1. And the Lord spake unto Moses, saying,
1. Et loquutus est Jehova ad Mosen, dicendo:
2. Make thee two trumpets of silver; of a whole piece shalt thou make them: that thou mayest use them for the calling of the assembly, and for the journeying of the camps.
2. Fac tibi duas tubas argenteas: opere ductili facies illas: quae sint tibi ad convocationem coetus, et ad castra movenda.
3. And when they shall blow with them, all the assembly shall assemble themselves to thee at the door of the tabernacle of the congregation.
3. Quum clangent illis, congregabuntur ad te omnes coetus ad ostium tabernaculi testimonii.
4. And if they blow but with one trumpet, then the princes, which are heads of the thousands of Israel, shall gather themselves unto thee.
4. Si vero una clanxerint, congregabuntur ad te principes, capita millium Israelis.
5. When ye blow an alarm, then the camps that lie on the east parts shall go forward.
5. Si vero clanxeritis cum jubilatione, proficiscentur castra eorum qui castrametantur ad Orientem.
6. When ye blow an alarm the second time, then the camps that lie on the south side shall take their journey: they shall blow an alarm for their journeys.
6. Quum autem clanxeritis cum jubilatione secundo, tum proficiscentur castra eorum qui castrametantur ad meridiem; cum jubilatione clangent in profectionibus suis.
7. But when the congregation is to be gathered together, ye shall blow, but ye shall not sound an alarm.
7. Quando vero congregabitis coetum, clangetis, sed absque jubila.tione.
8. And the sons of Aaron, the priests, shall blow with the trumpets: and they shall be to you for an ordinance for ever throughout your generations.
8. Filii autem Aharon sacerdotes clangent tubis illis, eruntque vobis in statutum perpetuum per aetates vestras.
9. And if you go to war in your land against the enemy that oppresseth you, then ye shall blow an alarm with the trumpets; and ye shall be remembered before the Lord your God, and ye shall be saved from your enemies.
9. Et quando venietis ad praelium in terra vestra contra hostem vestrum qui vos affliget, cum jubilatione clangetis tubis illis: et recordatio vestri erit coram Jehova Deo vestro, ut servemini ab hostibus vestris.
10. Also in the day of your gladness, and in your solemn days, and in the beginnings of your months, ye shall blow with the trumpets over your burnt-offerings, and over the sacrifices of your peace-offerings; that they may be to you for a memorial before your God: I am the Lord your God.
10. Die quoque laetitiae vestrae, et in solennitatibus vestris, et in principiis mensium vestrorum clangetis tubis illis super holocausta, et super sacrificia prosperitatum vestrarum, ut sint vobis in recordationem coram Deo vestro: ego Jehova Deus vester.
He was also unwilling that wars should be undertaken precipitately, or with the desire of vengeance, but that the priests should perform the office of heralds, (feciales,) in order that he might be the originator of them himself. But it was honorable for the priests to be the proclaimers of the festivals, and to cite the people to the sanctuary. Now, since we understand the intention of the Legislator, let us briefly touch upon the words. We have said that the priests, when they sounded, were, as it were, the organs or interpreters of God, that the Israelites might depend upon His voice and commandment. If the princes or heads of thousands only were to be called, they sounded only once; if it was a convocation of the whole people, they doubled the sound. A similar distinction was observed in war, that a different signal should be given, according as the camps of either side were to advance. Some use the fictitious word taratantara, 3 in place of what I have translated "with jubilation:" it is probable that it was a louder and more protracted sound, but blown with intervals. We must, however, observe the promise, which is inserted, that the Israelites "should be remembered before the Lord," that He should put their enemies to flight; not as if the safety or deliverance of the people was attached to the trumpets, but because they did not go to the battle except in reliance on God's aid. For the reality itself is conjoined with the external symbol, viz., that they should fight under God, should follow Him as their Leader, and should account all their strength to be in His grace. And that all the saints were guided by this rule appears from Psalm 20:7, --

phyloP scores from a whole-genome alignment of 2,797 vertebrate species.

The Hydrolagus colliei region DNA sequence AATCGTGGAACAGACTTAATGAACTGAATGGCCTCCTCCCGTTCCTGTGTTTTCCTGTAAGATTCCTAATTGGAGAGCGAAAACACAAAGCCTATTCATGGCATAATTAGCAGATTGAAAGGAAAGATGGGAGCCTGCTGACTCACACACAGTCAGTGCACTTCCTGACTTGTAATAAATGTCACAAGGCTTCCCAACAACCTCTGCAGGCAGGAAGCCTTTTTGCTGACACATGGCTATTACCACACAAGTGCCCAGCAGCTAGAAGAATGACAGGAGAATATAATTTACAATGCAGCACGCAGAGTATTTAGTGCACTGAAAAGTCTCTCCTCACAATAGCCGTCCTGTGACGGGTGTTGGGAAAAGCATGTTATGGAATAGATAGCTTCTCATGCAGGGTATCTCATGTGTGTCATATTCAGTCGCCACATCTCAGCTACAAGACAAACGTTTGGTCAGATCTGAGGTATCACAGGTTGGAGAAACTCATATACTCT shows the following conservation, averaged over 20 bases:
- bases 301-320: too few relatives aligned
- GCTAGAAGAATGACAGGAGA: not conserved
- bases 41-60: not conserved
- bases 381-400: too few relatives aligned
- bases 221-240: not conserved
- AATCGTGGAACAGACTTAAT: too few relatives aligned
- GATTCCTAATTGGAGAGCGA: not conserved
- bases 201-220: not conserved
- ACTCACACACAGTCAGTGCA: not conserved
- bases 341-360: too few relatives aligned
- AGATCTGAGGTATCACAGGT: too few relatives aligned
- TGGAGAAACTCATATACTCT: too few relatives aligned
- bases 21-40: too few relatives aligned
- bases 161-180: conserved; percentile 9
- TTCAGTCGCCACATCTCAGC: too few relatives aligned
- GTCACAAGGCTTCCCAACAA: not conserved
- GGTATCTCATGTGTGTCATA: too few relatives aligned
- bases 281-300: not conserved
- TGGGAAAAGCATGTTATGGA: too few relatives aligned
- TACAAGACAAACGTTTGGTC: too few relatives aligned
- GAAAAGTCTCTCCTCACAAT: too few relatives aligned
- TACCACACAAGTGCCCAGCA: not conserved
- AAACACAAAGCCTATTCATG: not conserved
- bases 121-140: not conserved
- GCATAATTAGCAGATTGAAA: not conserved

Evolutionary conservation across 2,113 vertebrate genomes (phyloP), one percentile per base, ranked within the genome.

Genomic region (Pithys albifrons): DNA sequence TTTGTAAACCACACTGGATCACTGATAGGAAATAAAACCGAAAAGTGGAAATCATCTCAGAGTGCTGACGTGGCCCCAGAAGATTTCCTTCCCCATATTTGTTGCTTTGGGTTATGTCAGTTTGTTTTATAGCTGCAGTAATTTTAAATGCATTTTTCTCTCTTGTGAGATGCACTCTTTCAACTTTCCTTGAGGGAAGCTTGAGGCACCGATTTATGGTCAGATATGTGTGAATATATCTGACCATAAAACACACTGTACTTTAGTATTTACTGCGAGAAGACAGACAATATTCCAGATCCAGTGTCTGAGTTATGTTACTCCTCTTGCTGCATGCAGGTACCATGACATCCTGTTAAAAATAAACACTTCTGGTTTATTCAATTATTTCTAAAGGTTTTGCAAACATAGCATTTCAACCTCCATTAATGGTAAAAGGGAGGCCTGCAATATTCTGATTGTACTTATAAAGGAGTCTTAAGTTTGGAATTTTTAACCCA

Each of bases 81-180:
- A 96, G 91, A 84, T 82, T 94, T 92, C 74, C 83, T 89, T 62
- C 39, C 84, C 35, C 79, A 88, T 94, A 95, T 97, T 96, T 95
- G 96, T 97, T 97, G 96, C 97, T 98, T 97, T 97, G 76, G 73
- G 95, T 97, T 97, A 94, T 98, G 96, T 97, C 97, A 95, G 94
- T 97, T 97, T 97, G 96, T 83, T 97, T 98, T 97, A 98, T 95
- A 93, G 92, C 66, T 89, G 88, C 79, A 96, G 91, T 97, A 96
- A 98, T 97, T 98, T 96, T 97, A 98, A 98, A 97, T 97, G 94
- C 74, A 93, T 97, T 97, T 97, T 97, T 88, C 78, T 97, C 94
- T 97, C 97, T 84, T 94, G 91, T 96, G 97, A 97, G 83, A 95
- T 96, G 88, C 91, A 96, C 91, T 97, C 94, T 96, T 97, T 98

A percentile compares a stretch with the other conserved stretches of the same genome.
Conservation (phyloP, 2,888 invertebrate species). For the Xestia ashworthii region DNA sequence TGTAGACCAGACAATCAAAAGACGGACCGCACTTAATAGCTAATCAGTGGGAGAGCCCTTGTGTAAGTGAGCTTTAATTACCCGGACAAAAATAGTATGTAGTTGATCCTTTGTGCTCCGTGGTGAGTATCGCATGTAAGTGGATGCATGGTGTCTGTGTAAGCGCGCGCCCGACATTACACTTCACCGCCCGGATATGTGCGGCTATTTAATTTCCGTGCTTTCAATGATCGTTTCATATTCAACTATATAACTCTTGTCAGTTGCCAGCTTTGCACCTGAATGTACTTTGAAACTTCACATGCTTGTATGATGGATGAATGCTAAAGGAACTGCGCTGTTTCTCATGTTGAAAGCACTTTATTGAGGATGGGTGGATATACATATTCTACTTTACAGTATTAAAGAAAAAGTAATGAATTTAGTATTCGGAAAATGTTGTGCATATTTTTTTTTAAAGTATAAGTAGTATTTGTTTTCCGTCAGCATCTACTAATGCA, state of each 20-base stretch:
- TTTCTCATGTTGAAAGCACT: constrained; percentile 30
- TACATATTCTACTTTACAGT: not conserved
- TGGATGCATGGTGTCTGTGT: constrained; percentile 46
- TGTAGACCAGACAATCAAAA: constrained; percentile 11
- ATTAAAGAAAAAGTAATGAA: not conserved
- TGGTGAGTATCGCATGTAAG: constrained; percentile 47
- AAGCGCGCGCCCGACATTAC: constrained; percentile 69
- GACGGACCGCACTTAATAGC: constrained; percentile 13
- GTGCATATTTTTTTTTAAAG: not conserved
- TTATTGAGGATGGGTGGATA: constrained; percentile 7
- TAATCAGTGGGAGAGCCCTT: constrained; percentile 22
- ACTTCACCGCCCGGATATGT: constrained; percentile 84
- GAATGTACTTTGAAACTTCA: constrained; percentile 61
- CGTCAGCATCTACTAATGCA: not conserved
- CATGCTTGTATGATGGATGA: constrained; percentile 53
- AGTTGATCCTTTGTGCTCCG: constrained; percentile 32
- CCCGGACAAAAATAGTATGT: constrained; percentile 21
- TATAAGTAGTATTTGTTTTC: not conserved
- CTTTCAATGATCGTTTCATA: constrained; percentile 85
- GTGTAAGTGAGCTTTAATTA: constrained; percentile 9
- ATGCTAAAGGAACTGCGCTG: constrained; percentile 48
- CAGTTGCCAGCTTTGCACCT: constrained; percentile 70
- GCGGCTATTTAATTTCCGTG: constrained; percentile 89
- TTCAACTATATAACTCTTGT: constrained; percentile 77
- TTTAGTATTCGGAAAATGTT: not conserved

"Some trust in chariots, and some in horses; but we will remember the name of the Lord our God:"
and again, "There is no king saved by the multitude of an host; a mighty man is not delivered by much strength. Behold, the eye of the Lord is upon them that fear him, upon them that hope in his mercy." (Psalm 33:16-18)
1 "Comme d'espier le vol des oiseaux, ou de regarder les entrailles des sacrifices, et meme sacrifier, et faire prieres solennelles;" such as observing the flight of birds or examining the entrails of sacrifices, and even sacrificing and offering solemn prayers. -- Fr.
2 "Le mot Hebrieu, que nons avons translate convenance." -- Fr. An heemantic from
3 Thus Malvenda in Poole's Syn., "et clangetis taratantara." The word is used by Ennius "At tuba terribili sonitu taratantara dixit." -- Serv. in, AEn, 4. A.V., "an alarm."
4 So A.V.
Back to BibleStudyGuide.org.
These files are public domain. This electronic edition was downloaded from the Christian Classics Ethereal Library.